Amber Rudd has been flapping her big stupid mouth again, making more stupid comments about encryption that do little more than prove she has no idea what she's talking about. Today, in her latest quest to undermine encryption, she claimed that "real people" don't need end-to-end encryption.
Writing an op-ed in the Telegraph today (paywall), the home secretary, who hasn't made it a secret that she isn't a big fan of encryption, argues that people don't use services like WhatsApp because of the high-end security. Instead she claims that people prefer ease of use and a good feature-set, and use WhatsApp because it's a cheap, user-friendly way of staying in touch with people.
While she has a point that people use WhatsApp because it's free and convenient (plus most of their friends and family will use it), the idea that nobody cares about secure messaging is downright stupid. While I'm not sure I count as a "real person", being quite tech-oriented, but if you asked anyone if they actually want to risk having their messages intercepted and read by someone else (whether it's by hackers, spies, the government, or what not) I doubt anyone would be ok with it.
Jim Killock, executive director of UK digital rights campaign Open Rights Group, seems to be of a similar opinion, releasing a statement saying:
"The suggestion that real people do not care about the security of their communications is dangerous and misleading. Some people want privacy from corporations, abusive partners or employers. Others may be worried about confidential information, or be working in countries with a record of human rights abuses. It is not the Home Secretary’s place to tell the public that they do not need end-to-end encryption.
Amber Rudd must be absolutely clear on what co-operation she expects from Internet companies. She is causing immense confusion because at the moment she sounds like she is asking for the impossible. She must give the public a good idea of the risks she wants to place them under."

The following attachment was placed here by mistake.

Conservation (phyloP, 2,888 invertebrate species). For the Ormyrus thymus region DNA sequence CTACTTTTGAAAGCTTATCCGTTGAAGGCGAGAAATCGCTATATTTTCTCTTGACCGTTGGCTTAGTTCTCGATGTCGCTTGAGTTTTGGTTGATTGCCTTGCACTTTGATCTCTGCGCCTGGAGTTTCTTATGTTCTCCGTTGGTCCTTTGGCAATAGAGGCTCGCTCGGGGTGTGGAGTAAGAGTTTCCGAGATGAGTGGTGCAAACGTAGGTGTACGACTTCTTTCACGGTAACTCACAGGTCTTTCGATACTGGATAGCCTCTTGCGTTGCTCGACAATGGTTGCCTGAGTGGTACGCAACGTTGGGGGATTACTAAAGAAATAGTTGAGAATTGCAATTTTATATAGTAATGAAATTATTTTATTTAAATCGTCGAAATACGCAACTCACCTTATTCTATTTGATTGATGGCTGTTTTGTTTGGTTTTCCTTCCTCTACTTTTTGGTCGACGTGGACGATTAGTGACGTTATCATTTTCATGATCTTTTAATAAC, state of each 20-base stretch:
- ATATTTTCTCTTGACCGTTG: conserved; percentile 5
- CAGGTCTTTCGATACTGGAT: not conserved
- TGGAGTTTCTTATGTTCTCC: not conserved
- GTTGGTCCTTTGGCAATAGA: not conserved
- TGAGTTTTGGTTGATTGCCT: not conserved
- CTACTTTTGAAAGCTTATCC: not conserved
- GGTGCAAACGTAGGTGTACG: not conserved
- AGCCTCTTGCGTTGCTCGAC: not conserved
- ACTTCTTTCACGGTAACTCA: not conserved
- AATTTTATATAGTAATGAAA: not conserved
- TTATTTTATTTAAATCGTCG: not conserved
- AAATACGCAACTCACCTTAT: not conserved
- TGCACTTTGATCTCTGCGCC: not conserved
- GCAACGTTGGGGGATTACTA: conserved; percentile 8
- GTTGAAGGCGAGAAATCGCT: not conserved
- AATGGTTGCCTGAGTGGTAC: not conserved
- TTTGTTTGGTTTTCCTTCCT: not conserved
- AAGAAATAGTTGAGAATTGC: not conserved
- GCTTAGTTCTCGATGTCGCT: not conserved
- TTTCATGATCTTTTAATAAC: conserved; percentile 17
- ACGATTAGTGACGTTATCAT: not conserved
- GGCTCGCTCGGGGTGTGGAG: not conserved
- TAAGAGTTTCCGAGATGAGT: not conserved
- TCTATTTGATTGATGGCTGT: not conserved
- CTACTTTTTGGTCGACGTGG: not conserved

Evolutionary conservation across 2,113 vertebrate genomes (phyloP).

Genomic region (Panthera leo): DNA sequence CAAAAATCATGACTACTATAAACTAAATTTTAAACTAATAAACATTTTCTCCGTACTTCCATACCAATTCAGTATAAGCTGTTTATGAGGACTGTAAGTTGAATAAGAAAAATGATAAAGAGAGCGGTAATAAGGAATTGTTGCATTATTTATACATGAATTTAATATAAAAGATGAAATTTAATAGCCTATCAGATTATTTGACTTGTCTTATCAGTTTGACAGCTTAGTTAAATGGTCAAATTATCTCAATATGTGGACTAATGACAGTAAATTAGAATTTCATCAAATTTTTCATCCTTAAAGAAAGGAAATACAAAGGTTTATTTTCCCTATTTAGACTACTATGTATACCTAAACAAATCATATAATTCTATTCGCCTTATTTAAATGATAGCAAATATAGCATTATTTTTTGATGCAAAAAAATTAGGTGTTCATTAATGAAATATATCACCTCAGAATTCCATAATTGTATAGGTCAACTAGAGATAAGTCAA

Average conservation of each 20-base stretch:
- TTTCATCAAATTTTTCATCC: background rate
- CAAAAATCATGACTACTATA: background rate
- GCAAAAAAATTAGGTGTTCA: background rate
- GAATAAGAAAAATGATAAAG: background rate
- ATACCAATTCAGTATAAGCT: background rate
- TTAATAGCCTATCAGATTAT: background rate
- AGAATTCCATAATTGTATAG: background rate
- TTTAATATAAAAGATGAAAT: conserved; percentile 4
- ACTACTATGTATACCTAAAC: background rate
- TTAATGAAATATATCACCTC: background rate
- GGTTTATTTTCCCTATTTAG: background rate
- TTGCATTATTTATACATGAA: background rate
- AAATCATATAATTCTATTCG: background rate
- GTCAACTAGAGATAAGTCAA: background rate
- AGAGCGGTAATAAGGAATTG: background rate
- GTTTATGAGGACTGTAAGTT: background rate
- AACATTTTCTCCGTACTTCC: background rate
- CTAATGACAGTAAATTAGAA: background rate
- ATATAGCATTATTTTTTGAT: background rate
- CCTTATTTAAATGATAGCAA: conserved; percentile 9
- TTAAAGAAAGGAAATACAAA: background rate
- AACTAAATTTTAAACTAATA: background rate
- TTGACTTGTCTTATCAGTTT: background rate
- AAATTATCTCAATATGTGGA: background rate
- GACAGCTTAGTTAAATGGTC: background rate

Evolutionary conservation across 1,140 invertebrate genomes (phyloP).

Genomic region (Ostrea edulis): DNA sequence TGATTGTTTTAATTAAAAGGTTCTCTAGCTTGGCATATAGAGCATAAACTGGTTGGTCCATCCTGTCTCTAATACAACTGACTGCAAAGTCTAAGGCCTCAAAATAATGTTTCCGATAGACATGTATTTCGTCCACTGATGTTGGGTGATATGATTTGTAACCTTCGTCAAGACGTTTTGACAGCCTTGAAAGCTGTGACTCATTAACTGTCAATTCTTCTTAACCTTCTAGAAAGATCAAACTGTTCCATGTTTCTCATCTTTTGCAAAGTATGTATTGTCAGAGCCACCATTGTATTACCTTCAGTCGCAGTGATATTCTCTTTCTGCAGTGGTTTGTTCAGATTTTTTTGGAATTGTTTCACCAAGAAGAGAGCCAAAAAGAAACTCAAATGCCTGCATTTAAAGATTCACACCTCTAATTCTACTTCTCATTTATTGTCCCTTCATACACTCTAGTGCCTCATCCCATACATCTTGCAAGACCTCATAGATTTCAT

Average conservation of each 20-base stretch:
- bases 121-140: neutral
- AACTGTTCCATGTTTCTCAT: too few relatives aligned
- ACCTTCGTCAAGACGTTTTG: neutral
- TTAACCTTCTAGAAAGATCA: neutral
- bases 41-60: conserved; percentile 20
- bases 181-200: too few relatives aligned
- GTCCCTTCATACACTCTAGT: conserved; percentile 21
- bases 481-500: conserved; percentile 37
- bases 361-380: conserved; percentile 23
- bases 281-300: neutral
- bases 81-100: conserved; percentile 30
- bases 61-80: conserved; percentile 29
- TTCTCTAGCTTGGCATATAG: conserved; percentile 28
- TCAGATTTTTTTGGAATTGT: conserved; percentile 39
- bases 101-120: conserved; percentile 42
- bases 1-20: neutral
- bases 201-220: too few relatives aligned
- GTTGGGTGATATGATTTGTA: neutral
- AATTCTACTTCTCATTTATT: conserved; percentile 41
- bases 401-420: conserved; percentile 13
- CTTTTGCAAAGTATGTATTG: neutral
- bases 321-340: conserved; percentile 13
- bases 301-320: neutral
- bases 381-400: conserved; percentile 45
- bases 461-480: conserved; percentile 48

Rudd is still insistent that encryption is "severely limiting" UK security agencies' abilities to stop terrorist attacks. This is despite Facebook COO Sheryl Sandberg claiming that the unencrypted metadata (ie who is talking to who, and when) is actually more beneficial to security services than the actual contents of the message.
The key information in Rudd's op-ed is that she insists the government doesn't actually want to ban encryption or compromise it with backdoors. She just wants to ensure law enforcement can access encrypted data with a warrant signed by both the Secretary of State and a senior judge.
"I know some will argue that it's impossible to have both - that if a system is end-to-end encrypted then it's impossible ever to access the communication."
Which is giving me some serious flashbacks to a few weeks ago, when the Australian PM declared that the rules of mathematics don't apply must be subservient to Australian law.
Rudd is currently in the US, and according to Ars Technica is meeting with the likes of Google, Twitter, Facebook, Microsoft, and Apple to try and convince them to consider "options" that might help UK-based security and law enforcement "to get more information on what serious criminals and terrorists are doing online."
Personally I have no idea how Rudd attempts to convince the companies to do what she wants, particularly since she really does seem to be asking the impossible. Access to encrypted data without compromising security? Sounds like an oxymoron to me. Plus, let's not forget that governments do not have the desk track record when it comes to keeping data secure and ensuring backdoor exploits don't fall into the wrong hands. Wannacry and what just happened in Sweden are both prime examples of that in action. [Telegraph via Business Insider].